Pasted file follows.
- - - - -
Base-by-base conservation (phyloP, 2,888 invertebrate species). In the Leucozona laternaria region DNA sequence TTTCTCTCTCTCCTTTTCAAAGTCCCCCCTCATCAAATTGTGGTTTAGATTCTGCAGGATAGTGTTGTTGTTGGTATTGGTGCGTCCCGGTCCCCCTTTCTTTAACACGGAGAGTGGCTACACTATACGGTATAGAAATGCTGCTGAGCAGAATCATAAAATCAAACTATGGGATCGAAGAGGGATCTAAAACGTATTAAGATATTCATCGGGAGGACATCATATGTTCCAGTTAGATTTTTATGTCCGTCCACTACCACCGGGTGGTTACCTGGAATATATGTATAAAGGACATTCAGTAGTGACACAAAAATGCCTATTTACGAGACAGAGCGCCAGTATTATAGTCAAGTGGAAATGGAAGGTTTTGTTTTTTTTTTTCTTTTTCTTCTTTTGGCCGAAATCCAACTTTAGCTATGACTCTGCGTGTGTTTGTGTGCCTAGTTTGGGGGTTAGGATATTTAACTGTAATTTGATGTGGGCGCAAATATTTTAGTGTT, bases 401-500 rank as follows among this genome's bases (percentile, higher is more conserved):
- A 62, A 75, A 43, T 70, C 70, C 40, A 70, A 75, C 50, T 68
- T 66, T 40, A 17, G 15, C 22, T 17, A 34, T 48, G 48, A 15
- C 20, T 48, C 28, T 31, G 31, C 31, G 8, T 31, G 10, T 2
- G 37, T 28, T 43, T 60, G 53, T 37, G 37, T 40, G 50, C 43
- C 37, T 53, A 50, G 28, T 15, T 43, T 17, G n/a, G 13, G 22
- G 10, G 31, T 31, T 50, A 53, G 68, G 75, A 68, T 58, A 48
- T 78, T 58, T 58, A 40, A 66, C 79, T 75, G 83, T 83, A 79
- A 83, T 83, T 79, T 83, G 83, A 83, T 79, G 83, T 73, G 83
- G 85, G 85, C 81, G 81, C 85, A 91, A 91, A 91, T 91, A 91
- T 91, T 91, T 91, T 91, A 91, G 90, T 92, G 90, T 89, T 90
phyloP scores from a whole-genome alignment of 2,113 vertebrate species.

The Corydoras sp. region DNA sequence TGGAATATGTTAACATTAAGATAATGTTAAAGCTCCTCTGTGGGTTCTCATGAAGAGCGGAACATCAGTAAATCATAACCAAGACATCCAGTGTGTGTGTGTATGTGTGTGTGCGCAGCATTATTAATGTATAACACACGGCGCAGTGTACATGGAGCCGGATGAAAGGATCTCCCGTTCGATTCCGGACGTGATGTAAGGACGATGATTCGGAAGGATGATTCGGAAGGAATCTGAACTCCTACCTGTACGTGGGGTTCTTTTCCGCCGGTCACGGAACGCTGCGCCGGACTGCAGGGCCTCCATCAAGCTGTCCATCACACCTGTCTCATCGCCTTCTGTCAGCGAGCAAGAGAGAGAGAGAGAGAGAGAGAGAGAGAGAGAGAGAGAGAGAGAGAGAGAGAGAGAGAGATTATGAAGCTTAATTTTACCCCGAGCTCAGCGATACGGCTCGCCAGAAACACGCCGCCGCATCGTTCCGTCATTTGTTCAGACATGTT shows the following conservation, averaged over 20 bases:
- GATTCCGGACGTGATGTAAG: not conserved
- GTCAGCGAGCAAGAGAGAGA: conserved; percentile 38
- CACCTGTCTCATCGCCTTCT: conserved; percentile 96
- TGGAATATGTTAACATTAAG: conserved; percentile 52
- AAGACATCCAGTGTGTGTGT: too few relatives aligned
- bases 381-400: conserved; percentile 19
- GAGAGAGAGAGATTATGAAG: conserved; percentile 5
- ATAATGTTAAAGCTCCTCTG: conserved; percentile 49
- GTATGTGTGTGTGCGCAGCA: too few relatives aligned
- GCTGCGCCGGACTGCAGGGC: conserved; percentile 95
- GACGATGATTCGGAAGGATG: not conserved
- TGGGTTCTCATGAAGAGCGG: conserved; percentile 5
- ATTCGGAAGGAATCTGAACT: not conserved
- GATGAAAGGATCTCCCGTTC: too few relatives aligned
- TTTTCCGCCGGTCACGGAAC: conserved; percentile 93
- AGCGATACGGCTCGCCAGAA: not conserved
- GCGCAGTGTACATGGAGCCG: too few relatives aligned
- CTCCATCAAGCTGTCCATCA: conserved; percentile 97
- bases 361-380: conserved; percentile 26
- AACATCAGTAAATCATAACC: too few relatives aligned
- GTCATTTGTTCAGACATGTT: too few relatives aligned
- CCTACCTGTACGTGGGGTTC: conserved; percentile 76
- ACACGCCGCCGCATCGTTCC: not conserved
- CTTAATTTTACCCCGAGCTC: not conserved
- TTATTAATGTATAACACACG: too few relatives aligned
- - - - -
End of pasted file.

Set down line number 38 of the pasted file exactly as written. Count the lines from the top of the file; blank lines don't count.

- TTATTAATGTATAACACACG: too few relatives aligned